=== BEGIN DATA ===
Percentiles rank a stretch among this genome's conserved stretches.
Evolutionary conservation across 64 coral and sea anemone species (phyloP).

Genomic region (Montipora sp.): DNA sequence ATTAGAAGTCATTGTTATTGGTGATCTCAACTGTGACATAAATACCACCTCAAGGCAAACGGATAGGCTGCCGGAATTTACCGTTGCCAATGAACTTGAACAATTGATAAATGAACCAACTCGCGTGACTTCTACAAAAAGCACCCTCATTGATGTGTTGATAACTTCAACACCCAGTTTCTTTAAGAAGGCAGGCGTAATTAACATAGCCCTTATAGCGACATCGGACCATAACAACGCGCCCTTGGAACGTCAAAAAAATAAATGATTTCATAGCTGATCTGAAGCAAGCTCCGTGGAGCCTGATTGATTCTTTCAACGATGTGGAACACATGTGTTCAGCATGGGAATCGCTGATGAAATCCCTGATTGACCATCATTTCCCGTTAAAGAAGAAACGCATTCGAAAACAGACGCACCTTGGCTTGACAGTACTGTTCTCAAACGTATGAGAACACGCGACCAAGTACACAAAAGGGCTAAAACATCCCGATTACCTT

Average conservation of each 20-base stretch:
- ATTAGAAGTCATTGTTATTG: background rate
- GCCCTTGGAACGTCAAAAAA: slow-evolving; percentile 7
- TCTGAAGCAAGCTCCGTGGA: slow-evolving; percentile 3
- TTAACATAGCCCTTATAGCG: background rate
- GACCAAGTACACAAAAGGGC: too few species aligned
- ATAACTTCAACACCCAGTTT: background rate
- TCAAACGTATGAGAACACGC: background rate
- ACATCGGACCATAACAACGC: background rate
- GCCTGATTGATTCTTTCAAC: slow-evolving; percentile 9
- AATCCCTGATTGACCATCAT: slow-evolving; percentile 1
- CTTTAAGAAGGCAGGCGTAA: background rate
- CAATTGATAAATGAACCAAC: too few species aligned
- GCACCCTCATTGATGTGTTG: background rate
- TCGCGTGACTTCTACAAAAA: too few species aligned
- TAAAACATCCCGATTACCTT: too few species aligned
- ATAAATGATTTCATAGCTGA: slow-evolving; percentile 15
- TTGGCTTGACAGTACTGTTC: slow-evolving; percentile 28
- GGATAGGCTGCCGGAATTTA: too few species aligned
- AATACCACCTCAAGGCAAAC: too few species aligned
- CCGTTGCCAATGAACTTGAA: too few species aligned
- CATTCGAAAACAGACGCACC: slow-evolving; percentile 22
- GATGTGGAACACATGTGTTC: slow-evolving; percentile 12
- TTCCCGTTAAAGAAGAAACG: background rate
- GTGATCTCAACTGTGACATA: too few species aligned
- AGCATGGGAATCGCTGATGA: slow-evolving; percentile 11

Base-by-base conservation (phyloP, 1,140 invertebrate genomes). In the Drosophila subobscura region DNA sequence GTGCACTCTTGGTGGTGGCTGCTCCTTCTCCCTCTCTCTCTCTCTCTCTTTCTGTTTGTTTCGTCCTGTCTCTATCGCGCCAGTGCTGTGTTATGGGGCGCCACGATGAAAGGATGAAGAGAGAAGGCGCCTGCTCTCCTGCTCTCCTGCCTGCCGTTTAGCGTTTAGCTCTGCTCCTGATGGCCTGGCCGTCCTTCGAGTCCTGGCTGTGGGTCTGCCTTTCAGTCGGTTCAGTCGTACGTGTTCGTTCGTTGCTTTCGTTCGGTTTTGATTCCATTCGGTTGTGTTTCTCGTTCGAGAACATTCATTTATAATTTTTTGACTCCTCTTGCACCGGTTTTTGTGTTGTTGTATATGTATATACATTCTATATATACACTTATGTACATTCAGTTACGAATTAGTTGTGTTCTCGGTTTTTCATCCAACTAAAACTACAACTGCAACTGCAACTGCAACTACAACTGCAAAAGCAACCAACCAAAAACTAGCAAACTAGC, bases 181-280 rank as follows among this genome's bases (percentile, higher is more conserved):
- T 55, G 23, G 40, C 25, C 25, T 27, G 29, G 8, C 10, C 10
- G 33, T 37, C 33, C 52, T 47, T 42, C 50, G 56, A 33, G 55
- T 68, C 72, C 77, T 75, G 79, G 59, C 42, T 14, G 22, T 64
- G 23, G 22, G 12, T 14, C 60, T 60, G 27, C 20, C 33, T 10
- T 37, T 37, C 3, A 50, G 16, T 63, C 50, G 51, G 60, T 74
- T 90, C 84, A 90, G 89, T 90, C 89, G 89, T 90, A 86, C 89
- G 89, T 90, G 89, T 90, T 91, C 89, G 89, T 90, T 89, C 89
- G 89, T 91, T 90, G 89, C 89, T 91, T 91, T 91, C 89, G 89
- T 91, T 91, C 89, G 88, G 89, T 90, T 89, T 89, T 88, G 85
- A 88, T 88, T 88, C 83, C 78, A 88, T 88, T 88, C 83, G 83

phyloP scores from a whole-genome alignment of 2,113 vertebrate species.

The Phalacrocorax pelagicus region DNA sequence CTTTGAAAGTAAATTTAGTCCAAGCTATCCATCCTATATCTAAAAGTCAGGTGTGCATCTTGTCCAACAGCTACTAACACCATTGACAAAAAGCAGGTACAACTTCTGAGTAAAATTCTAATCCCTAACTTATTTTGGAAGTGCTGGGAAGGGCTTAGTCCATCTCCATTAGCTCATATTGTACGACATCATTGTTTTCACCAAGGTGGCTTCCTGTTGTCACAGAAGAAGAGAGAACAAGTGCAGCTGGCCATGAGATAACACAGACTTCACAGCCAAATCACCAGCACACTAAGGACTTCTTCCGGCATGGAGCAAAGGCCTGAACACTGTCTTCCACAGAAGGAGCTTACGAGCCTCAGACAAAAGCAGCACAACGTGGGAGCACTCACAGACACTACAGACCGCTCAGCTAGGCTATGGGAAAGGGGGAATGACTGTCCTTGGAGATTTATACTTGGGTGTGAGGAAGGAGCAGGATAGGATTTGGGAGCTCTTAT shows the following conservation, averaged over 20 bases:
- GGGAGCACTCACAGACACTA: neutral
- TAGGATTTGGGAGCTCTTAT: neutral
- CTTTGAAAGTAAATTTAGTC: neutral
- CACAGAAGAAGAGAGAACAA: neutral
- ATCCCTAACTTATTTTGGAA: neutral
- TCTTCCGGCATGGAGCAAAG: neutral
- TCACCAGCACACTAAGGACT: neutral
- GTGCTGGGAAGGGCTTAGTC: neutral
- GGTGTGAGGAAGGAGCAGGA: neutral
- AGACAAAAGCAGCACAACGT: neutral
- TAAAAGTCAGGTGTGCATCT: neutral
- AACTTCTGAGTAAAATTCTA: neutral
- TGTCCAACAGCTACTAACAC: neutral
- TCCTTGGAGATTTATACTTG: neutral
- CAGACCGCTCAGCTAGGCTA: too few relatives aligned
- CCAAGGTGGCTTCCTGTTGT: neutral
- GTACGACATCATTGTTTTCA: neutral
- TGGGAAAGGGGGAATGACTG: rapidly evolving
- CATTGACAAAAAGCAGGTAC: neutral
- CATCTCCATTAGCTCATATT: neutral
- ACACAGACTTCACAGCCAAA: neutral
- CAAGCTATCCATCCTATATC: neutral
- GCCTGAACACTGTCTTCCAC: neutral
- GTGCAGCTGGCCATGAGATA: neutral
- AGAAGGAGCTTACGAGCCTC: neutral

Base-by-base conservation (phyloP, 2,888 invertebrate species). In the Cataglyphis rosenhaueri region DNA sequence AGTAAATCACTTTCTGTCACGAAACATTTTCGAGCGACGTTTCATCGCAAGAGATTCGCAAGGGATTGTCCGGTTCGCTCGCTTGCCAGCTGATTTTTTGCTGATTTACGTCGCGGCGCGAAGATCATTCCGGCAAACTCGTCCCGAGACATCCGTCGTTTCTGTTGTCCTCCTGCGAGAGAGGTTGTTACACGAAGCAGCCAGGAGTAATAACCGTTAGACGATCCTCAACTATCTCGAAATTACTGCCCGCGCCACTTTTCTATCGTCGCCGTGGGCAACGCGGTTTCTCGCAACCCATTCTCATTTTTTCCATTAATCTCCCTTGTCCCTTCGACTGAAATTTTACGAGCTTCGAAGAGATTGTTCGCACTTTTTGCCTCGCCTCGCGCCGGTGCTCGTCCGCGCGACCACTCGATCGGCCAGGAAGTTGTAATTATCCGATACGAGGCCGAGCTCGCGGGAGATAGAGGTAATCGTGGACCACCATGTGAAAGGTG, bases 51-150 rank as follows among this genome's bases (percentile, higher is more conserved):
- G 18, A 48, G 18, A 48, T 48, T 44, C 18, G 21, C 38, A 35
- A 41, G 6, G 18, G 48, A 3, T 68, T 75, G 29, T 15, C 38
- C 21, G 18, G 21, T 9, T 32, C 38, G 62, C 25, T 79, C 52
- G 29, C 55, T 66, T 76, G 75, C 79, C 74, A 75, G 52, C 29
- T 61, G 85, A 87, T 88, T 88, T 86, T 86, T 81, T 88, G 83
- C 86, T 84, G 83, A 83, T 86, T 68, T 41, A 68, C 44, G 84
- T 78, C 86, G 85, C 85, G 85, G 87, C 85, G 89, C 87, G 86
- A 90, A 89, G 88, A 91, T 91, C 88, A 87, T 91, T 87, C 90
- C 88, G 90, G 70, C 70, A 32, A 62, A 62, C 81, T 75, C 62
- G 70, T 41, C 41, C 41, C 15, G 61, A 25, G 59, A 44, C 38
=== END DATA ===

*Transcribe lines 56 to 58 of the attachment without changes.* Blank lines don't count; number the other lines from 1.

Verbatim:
- TCCTTGGAGATTTATACTTG: neutral
- CAGACCGCTCAGCTAGGCTA: too few relatives aligned
- CCAAGGTGGCTTCCTGTTGT: neutral